Tibet and Palestine By Uri AVNERY (Gush Shalom)

Click here: Bellaciao – Tibet and Palestine by Uri Avnery

LIKE EVERYBODY else, I support the right of the Tibetan people to independence, or at least autonomy. Like everybody else, I condemn the actions of the Chinese government there. But unlike everybody else, I am not ready to join in the demonstrations.

Why? Because I have an uneasy feeling that somebody is washing my brain, that what is going on is an exercise in hypocrisy.

I don’t mind a bit of manipulation. After all, it is not by accident that the riots started in Tibet on the eve of the Olympic Games in Beijing. That’s alright. A people fighting for their freedom have the right to use any opportunity that presents itself to further their struggle.

I support the Tibetans in spite of it being obvious that the Americans are exploiting the struggle for their own purposes. Clearly, the CIA has planned and organized the riots, and the American media are leading the world-wide campaign. It is a part of the hidden struggle between the US, the reigning super-power, and China, the rising super-power – a new version of the “Great Game” that was played in central Asia in the 19th century by the British Empire and Russia. Tibet is a token in this game.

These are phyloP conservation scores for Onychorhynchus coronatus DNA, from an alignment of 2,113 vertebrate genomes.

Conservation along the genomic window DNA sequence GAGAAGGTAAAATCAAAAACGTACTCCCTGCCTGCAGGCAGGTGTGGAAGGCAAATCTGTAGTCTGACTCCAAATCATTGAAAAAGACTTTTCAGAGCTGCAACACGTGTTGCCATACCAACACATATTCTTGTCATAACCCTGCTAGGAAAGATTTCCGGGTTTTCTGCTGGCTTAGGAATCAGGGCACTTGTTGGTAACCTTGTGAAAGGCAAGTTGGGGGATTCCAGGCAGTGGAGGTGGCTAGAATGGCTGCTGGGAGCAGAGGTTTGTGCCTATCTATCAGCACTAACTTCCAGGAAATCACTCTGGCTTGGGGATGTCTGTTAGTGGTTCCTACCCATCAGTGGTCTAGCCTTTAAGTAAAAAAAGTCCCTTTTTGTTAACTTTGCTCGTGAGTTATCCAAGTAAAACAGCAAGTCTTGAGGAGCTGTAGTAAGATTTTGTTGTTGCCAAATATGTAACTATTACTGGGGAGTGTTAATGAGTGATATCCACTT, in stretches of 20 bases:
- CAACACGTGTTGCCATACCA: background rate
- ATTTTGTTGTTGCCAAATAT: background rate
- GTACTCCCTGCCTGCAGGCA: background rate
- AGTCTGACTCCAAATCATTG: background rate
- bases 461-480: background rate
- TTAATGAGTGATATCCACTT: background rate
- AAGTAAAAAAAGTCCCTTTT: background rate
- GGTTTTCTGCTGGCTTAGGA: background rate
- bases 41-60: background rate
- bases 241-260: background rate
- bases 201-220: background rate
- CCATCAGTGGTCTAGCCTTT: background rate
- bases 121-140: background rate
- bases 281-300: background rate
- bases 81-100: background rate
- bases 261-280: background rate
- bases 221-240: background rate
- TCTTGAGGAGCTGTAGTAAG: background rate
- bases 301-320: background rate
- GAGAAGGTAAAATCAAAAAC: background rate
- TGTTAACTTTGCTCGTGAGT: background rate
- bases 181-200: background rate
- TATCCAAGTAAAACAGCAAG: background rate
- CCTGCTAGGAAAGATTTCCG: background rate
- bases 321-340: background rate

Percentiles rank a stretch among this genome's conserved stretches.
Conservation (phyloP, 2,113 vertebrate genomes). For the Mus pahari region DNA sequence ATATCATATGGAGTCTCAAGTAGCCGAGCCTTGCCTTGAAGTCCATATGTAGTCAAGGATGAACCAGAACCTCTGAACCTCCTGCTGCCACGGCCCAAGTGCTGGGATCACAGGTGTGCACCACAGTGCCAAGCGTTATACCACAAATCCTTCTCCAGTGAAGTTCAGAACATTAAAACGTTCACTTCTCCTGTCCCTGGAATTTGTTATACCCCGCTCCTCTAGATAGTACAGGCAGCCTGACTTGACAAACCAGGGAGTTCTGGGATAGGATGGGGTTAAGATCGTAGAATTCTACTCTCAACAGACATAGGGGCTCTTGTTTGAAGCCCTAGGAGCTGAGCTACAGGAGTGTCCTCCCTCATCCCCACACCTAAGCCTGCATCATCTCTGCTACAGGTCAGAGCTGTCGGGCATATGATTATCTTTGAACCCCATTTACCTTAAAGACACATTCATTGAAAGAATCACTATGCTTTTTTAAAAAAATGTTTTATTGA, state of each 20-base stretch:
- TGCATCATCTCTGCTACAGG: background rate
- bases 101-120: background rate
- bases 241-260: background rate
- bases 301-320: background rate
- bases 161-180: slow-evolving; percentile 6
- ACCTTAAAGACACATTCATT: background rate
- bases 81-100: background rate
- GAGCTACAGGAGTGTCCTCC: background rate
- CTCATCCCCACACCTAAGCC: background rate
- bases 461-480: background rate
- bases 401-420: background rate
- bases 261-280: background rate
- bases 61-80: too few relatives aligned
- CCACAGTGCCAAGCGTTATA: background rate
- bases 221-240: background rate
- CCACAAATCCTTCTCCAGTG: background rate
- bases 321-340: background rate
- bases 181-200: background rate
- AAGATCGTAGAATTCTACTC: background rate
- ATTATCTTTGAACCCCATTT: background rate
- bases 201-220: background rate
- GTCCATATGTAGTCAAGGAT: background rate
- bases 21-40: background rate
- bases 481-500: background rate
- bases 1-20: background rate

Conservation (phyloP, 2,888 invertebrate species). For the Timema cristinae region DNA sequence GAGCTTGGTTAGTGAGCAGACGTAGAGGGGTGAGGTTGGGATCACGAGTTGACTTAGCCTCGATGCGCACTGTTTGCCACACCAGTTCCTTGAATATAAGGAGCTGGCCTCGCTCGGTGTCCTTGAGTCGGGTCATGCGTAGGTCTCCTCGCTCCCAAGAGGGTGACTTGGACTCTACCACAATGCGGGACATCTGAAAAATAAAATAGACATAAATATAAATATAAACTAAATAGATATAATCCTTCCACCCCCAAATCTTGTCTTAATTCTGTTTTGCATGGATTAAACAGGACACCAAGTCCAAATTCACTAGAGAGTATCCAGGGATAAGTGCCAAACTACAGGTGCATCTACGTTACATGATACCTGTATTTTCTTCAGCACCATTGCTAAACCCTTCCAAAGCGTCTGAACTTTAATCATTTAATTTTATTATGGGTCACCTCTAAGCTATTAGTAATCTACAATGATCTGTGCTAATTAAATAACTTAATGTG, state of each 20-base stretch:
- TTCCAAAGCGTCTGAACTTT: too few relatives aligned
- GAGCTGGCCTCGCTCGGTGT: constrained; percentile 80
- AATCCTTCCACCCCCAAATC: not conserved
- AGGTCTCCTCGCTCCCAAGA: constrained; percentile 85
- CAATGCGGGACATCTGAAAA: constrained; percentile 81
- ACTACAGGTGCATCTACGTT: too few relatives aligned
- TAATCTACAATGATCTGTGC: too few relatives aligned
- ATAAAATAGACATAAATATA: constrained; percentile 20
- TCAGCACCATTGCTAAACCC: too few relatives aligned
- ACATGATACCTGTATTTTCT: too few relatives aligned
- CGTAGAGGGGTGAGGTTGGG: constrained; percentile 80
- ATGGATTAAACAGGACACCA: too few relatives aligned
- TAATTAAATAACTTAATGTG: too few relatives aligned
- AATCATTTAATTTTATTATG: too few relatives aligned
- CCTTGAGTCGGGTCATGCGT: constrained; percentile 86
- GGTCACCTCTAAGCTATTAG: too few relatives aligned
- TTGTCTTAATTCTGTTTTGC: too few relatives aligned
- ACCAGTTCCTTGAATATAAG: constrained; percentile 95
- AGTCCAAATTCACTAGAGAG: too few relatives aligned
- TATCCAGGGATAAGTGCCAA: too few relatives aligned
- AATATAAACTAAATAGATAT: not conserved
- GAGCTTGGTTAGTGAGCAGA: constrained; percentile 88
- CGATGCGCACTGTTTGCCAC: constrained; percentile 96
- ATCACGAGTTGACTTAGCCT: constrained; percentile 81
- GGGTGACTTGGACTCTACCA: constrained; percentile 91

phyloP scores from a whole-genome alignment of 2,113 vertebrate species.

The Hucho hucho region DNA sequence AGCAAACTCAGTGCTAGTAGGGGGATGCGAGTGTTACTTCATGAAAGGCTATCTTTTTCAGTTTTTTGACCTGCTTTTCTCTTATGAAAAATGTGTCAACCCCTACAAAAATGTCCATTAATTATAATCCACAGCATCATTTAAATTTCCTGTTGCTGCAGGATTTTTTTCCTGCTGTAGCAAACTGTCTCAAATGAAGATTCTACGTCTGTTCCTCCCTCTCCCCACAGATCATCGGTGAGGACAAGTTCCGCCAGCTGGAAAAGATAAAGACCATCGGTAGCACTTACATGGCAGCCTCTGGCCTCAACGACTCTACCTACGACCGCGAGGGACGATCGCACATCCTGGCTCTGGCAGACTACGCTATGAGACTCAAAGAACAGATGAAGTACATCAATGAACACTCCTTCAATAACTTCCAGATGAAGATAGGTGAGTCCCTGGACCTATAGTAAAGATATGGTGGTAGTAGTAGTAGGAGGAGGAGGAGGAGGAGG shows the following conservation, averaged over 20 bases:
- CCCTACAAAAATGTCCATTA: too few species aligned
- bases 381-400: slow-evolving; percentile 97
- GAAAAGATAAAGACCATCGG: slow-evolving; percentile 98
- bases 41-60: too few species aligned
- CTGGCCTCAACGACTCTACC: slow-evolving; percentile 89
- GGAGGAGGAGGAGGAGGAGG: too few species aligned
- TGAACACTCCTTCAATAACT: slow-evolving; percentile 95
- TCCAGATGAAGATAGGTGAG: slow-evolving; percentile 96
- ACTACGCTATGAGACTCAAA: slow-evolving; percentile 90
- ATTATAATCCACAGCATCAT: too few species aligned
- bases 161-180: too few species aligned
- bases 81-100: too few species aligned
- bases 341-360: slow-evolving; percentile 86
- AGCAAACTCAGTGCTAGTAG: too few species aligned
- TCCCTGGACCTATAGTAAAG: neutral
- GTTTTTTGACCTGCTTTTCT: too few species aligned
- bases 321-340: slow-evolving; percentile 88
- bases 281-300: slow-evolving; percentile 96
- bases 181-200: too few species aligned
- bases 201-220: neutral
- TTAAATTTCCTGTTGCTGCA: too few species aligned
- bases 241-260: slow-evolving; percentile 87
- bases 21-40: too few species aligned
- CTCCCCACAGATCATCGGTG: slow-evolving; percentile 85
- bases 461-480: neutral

…No, what is really bugging me is the hypocrisy of the world media. They storm and thunder about Tibet. In thousands of editorials and talk-shows they heap curses and invective on the evil China. It seems as if the Tibetans are the only people on earth whose right to independence is being denied by brutal force, that if only Beijing would take its dirty hands off the saffron-robed monks, everything would be alright in this, the best of all possible worlds.

…THERE IS no doubt that the Tibetan people are entitled to rule their own country, to nurture their unique culture, to promote their religious institutions and to prevent foreign settlers from submerging them.

But are not the Kurds in Turkey, Iraq, Iran and Syria entitled to the same? The inhabitants of Western Sahara, whose territory is occupied by Morocco? The Basques in Spain? The Corsicans off the coast of France? And the list is long.

Why do the world’s media adopt one independence struggle, but often cynically ignore another independence struggle? What makes the blood of one Tibetan redder than the blood of a thousand Africans in East Congo?